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Monday, 15 October, 2001, 02:05 GMT 03:05 UK
Pay deals remain 'stable'
Salary advice slip
Wages are holding steady, damping down inflation fears
Pay deals in the UK are remaining stable, indicating that inflation is likely to remain firmly under control, new data suggests.

Two surveys - one from the UK's bosses' organisation, the Confederation of British Industry, and one from the research group Incomes Data Services - show that recent pay rises are remaining in a band between 3% and 4%.

According to the CBI, that confirms that the economic slowdown is beginning to bite.

But the organisation also points out that that should leave the Bank of England with plenty of headroom for further cuts in interest rates to stimulate the economy.

Subdued

Both surveys cover the third quarter, from July to September, of this year.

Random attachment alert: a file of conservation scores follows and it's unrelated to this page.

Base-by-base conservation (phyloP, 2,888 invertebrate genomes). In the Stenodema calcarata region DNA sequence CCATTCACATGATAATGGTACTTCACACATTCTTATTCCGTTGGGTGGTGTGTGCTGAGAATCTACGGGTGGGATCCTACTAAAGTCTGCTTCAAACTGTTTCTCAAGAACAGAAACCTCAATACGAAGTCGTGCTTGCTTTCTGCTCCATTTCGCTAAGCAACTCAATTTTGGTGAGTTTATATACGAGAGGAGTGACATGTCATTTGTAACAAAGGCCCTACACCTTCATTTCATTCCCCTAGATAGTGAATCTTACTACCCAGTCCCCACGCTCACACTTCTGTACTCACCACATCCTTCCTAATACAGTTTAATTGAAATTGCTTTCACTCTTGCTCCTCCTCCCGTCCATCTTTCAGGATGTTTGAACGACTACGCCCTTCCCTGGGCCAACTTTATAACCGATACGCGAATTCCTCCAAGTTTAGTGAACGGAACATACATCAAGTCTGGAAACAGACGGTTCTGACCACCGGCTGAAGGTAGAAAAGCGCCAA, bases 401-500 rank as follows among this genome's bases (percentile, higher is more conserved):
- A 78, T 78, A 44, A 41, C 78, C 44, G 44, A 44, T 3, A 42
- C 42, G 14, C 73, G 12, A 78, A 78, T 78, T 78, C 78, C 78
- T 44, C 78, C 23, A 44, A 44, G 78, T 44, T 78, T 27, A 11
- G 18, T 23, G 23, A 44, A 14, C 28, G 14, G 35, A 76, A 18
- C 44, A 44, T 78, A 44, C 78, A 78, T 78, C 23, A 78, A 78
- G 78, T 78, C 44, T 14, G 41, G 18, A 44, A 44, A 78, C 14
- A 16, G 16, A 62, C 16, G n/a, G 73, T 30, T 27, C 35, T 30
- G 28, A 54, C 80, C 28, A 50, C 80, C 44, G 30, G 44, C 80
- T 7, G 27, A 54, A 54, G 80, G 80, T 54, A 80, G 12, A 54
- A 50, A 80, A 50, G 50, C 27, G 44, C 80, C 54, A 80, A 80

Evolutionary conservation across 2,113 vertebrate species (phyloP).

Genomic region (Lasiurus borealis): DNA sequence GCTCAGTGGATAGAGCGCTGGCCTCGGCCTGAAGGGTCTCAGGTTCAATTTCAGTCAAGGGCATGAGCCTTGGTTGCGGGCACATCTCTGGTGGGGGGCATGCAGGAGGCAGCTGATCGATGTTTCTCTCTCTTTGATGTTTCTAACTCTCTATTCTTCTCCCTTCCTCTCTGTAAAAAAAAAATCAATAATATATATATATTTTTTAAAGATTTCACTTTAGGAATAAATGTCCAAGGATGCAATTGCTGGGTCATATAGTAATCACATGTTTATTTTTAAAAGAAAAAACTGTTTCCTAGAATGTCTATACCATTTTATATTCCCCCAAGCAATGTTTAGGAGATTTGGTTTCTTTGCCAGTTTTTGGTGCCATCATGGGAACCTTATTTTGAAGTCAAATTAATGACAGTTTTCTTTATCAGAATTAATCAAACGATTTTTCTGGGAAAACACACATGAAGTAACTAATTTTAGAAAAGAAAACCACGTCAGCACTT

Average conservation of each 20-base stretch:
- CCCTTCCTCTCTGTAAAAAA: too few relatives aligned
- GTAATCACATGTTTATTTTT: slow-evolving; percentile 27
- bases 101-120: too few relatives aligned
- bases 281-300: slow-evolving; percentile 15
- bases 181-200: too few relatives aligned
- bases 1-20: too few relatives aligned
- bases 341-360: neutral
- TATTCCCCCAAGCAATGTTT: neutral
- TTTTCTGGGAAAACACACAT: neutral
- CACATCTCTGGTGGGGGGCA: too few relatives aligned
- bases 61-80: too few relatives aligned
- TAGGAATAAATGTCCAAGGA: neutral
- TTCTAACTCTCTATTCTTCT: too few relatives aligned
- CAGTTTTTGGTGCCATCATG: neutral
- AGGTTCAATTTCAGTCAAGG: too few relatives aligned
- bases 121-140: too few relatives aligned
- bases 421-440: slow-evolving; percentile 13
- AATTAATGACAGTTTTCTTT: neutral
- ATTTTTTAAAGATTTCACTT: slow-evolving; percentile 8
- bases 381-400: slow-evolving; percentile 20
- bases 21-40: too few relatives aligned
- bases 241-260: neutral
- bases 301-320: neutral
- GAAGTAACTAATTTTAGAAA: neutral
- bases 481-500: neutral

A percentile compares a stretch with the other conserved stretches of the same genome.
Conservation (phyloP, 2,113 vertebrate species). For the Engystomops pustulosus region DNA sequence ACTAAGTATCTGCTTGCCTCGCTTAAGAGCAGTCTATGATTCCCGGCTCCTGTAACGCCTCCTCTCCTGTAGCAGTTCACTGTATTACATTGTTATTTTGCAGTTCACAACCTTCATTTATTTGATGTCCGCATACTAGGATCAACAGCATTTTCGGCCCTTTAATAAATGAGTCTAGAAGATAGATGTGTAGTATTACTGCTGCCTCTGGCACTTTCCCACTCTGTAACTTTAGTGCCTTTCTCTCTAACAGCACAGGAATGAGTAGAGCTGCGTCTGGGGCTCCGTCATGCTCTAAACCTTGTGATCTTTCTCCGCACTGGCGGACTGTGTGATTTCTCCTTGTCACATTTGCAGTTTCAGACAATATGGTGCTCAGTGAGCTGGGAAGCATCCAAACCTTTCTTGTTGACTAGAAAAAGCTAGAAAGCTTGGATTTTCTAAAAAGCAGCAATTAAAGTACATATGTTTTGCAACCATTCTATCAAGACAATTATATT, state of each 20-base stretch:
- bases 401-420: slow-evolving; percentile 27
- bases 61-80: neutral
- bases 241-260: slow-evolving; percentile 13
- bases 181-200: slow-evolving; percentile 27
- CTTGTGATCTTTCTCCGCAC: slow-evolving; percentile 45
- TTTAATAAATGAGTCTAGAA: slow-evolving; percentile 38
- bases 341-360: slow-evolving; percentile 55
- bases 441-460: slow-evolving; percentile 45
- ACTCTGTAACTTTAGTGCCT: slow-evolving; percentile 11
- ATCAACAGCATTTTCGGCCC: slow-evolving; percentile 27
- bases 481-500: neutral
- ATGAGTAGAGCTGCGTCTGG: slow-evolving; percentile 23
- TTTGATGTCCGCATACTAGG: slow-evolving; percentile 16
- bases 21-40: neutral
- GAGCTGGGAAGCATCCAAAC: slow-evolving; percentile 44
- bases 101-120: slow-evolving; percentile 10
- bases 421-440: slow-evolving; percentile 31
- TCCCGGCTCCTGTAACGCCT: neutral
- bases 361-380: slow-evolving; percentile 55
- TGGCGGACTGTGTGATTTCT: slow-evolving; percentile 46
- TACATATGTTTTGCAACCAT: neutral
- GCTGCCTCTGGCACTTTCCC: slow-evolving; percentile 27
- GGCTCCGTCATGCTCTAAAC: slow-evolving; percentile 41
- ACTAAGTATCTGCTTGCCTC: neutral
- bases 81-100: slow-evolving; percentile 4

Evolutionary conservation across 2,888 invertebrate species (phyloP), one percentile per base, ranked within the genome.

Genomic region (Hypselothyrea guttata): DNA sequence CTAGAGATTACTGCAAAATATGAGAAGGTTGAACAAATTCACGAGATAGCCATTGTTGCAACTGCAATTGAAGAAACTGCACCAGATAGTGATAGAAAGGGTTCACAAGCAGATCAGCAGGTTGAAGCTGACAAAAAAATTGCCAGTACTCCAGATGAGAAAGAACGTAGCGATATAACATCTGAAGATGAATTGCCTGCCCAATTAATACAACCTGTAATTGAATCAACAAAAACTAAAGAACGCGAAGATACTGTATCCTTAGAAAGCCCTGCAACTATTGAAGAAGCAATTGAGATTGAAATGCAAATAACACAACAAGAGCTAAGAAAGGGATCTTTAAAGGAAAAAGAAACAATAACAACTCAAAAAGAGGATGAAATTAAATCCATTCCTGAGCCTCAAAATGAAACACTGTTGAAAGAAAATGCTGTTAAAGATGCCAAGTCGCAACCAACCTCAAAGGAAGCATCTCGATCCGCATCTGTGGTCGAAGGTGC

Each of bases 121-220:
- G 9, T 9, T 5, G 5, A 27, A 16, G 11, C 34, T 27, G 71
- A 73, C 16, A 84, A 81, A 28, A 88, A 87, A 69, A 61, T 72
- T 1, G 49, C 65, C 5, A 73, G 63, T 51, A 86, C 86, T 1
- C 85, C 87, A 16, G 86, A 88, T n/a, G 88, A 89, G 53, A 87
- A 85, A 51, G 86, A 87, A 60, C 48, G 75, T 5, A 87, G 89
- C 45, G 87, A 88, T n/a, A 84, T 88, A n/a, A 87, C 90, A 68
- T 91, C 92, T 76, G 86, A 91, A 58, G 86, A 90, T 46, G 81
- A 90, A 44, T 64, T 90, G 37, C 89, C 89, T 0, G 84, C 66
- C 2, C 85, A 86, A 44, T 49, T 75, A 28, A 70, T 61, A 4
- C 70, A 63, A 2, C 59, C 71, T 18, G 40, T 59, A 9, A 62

IDS says that more than 60% of the pay deals it has examined were in the 3-4% range, with the rest more or less equally divided between high and low settlements.

The pattern is little changed from a year ago, it says.

The exception is the civil service, where a number of departments have awarded pay rises above 4%.

But many civil servants spent much of the 90s with pay increases barely exceeding the rate of inflation, and are now playing catch-up.

Split economy

As for the CBI's data, that clearly demonstrates the split in the economy between services firms and those involved in manufacturing.

Manufacturing has been in the doldrums for some time - partly because of the strength of the pound, which makes exports unattractive - and is being sharply affected by the current downturn.

The CBI's figures showed that manufacturing pay rises were 2.9% on average in September, down from 3.1% at the same time last year but higher than the 2.7% seen three months ago.

Over two fifths of firms said their inability to boost prices was depressing wage settlements.

Services, on the other hand, saw an average 3.7% rise, lower than both the 4.1% of September last year and the 3.9% in June 2001.

The key driver was the need to recruit and retain staff, the CBI said.

See also:

12 Oct 01 | Business
Rover workers reject pay deal
09 Oct 01 | Business
British Airways to cut workers' pay
29 Aug 01 | Business
Executive pay rises 28%
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